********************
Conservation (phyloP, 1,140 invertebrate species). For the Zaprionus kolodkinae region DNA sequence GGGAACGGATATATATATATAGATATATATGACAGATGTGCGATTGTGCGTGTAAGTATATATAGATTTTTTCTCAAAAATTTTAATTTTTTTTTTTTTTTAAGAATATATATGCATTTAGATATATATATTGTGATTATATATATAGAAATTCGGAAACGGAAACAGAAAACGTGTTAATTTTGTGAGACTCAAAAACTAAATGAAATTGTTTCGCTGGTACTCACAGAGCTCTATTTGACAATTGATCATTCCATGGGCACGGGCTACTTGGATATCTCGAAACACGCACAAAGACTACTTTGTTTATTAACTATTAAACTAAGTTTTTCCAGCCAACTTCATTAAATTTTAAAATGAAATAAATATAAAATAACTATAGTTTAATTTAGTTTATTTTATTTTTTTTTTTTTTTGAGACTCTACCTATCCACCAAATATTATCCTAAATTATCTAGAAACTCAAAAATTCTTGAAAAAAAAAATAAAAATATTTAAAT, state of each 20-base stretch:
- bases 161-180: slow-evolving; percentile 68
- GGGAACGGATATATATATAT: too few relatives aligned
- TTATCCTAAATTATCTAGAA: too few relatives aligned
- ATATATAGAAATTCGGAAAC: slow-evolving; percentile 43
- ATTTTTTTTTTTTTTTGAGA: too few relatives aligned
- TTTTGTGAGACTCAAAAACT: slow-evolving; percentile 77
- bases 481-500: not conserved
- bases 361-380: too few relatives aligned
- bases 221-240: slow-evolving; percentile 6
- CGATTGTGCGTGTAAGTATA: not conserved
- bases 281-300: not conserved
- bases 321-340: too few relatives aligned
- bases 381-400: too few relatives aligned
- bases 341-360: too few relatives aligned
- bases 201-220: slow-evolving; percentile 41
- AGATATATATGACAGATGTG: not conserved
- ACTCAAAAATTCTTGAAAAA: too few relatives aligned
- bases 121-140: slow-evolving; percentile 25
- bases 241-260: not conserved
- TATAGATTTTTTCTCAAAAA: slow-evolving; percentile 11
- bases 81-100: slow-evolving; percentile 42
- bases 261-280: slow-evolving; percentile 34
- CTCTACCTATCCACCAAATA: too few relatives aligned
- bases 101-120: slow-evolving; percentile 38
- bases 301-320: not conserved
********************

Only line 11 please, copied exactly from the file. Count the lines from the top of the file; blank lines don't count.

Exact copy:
- CGATTGTGCGTGTAAGTATA: not conserved